Confirm favorite deletion?
Property Keyed to Saxer
Lindsey v. Normet
Only StudyBuddy Pro offers the complete Case Brief Anatomy*
Access the most important case brief elements for optimal case understanding.
*Case Brief Anatomy includes: Brief Prologue, Complete Case Brief, Brief Epilogue
- The Brief Prologue provides necessary case brief introductory information and includes:
- Topic: Identifies the topic of law and where this case fits within your course outline.
- Parties: Identifies the cast of characters involved in the case.
- Procedural Posture & History: Shares the case history with how lower courts have ruled on the matter.
- Case Key Terms, Acts, Doctrines, etc.: A case specific Legal Term Dictionary.
- Case Doctrines, Acts, Statutes, Amendments and Treatises: Identifies and Defines Legal Authority used in this case.
- The Case Brief is the complete case summarized and authored in the traditional Law School I.R.A.C. format. The Pro case brief includes:
- Brief Facts: A Synopsis of the Facts of the case.
- Rule of Law: Identifies the Legal Principle the Court used in deciding the case.
- Facts: What are the factual circumstances that gave rise to the civil or criminal case? What is the relationship of the Parties that are involved in the case. Review the Facts of this case here:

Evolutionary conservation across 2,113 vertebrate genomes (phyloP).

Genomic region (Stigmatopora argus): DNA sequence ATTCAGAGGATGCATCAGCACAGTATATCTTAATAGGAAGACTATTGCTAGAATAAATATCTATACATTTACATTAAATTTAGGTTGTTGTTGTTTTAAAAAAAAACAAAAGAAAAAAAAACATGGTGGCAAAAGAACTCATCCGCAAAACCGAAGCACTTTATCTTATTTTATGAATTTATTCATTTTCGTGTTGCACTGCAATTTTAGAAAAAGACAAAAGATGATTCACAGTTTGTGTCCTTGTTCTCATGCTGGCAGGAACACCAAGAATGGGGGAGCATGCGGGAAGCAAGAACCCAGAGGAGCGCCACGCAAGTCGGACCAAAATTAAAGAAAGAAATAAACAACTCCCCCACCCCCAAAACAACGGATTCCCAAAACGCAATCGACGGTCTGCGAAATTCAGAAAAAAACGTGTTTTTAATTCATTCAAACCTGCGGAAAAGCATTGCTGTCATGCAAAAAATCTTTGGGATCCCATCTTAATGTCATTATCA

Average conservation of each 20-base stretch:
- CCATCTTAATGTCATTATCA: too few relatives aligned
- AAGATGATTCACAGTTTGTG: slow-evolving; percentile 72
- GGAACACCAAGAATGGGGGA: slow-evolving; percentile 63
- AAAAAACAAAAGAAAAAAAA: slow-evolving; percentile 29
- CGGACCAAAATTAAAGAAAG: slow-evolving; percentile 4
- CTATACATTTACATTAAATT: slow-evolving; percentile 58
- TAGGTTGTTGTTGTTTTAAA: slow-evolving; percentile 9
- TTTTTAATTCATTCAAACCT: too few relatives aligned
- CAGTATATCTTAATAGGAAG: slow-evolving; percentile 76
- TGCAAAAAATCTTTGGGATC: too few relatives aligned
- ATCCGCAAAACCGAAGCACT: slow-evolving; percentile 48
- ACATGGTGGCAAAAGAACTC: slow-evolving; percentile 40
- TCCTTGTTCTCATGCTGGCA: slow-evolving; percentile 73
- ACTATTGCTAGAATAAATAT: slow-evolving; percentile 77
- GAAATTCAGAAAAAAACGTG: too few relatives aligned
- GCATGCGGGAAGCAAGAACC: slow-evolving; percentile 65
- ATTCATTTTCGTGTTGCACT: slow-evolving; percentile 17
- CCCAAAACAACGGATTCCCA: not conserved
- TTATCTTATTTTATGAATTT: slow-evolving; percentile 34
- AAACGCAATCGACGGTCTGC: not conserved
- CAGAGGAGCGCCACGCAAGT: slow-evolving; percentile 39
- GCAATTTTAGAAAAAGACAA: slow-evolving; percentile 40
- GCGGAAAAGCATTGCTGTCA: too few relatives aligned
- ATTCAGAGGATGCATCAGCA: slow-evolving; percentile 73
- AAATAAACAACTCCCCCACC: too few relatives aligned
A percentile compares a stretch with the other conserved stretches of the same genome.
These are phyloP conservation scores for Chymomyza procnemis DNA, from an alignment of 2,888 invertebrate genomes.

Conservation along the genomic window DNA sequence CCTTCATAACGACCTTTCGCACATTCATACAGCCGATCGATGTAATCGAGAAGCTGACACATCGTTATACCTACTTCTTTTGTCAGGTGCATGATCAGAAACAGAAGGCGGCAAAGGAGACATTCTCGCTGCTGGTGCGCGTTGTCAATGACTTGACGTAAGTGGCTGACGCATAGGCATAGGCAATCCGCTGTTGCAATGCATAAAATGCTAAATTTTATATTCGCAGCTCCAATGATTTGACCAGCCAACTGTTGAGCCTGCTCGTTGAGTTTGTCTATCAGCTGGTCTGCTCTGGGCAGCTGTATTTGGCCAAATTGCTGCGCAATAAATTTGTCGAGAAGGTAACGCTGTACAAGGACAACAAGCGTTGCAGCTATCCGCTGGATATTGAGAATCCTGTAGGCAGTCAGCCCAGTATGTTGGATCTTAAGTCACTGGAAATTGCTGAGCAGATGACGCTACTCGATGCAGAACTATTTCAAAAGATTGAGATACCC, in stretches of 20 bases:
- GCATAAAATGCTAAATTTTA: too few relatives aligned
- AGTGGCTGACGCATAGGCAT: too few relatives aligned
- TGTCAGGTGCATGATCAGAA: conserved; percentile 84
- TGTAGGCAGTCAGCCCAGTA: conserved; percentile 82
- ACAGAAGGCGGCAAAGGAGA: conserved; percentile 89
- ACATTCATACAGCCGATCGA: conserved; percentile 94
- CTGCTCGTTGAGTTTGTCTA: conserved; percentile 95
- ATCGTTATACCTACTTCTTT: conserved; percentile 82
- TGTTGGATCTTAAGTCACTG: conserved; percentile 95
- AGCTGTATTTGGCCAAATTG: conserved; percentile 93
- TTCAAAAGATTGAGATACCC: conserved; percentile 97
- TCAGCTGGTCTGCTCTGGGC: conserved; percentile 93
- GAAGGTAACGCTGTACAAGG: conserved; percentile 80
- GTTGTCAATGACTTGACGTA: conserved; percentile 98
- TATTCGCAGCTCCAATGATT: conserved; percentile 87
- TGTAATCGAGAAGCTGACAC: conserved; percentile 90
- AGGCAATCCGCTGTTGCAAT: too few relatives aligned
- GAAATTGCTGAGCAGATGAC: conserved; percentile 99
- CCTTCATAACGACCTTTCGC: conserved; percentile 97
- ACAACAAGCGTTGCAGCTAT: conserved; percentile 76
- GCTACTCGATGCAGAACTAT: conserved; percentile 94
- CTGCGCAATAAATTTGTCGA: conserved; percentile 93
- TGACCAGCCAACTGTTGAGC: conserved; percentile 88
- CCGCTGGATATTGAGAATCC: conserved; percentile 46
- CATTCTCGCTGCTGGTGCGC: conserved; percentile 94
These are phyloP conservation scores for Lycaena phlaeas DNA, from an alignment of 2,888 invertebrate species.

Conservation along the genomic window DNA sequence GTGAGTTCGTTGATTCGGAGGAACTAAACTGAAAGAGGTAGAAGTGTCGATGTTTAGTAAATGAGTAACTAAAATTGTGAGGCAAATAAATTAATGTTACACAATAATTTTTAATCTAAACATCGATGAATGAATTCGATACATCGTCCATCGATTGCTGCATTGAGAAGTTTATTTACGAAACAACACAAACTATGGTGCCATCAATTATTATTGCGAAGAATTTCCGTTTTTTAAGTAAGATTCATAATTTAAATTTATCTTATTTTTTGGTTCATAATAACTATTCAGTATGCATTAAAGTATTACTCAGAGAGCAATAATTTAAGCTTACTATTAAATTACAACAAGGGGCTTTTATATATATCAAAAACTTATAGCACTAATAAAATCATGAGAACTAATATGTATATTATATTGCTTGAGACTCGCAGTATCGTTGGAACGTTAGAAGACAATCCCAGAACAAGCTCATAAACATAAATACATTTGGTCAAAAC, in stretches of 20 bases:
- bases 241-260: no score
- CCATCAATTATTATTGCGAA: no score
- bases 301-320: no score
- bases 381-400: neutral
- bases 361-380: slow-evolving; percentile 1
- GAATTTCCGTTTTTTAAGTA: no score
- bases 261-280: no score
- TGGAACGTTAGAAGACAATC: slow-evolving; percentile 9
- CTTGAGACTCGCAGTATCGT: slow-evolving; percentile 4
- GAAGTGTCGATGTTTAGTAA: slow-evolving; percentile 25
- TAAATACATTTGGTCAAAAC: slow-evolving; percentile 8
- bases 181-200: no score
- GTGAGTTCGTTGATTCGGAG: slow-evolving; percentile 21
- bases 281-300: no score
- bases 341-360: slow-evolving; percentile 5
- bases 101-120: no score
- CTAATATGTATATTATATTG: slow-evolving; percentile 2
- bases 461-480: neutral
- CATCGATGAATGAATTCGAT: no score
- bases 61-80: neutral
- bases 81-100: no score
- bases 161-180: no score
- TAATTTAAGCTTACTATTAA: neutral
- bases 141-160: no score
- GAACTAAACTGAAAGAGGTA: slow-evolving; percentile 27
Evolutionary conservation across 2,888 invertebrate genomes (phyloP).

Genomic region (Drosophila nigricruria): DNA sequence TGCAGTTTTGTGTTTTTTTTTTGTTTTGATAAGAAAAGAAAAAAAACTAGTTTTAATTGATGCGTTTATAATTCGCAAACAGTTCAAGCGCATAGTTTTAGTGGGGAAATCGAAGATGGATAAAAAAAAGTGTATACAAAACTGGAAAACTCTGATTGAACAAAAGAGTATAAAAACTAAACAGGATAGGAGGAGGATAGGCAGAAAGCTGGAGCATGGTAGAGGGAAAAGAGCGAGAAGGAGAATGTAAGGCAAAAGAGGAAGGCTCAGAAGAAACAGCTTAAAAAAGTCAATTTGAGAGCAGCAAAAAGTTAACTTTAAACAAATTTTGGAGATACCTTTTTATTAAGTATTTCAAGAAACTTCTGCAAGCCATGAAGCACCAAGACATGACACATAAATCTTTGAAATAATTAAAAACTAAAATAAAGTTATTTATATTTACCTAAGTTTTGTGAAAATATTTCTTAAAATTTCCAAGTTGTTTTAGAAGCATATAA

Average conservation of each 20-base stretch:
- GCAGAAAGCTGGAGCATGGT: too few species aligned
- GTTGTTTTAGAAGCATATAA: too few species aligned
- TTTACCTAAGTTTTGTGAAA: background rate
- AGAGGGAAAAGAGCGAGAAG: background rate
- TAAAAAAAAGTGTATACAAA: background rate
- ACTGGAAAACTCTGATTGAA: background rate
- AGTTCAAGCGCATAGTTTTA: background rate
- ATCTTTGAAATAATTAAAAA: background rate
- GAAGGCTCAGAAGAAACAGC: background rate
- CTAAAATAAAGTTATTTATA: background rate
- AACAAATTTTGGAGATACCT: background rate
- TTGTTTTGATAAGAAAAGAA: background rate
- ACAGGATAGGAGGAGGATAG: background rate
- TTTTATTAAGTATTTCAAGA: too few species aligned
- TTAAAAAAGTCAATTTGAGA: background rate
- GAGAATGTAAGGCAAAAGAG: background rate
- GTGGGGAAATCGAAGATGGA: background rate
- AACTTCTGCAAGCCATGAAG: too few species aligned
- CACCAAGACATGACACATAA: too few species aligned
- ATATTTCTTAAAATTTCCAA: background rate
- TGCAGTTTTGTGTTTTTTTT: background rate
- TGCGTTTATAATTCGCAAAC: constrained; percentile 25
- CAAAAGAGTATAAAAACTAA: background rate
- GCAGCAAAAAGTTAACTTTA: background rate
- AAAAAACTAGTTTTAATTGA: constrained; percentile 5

The tenants (Plaintiffs) rented a single-family residence from the landlord (Defendant) on a month-to-month basis. On November 10, 1969, the city deemed the residence uninhabitable. Plaintiffs requested that Defendant make needed repairs but Defendant refused. In response, Plaintiffs withheld rent for the month of December. Defendant threatened to evict them. In Oregon, the Forcible Entry and Wrongful Detainer Statute (FED) governs the manner in which a landlord could recover possession of rented property. The FED requires trial no later than six days after the filing of the complaint, unless the tenant pays security for accruing rent. It also limits the litigable issues in a FED suit, particularly by precluding the tenant from arguing Defendant’s breach of duty to maintain as a defense. Furthermore, the FED requires the tenant to pay a bond in twice the amount of rent in order to bring an appeal. Plaintiffs in this case sued in the federal district court, seeking a finding that the FED was unconstitutional. The trial court dismissed the complaint, concluding that the FED was not unconstitutional under either the Due Process or the Equal Protection clauses of the Fourteenth Amendment.
- Issue(s): Lists the Questions of Law that are raised by the Facts of the case.
- Holding: Shares the Court's answer to the legal questions raised in the issue.
- Concurring / Dissenting Opinions: Includes valuable concurring or dissenting opinions and their key points.
- Reasoning and Analysis: Identifies the chain of argument(s) which led the judges to rule as they did.
- The Brief Prologue closes the case brief with important forward-looking discussion and includes:
- Policy: Identifies the Policy if any that has been established by the case.
- Court Direction: Shares where the Court went from here for this case.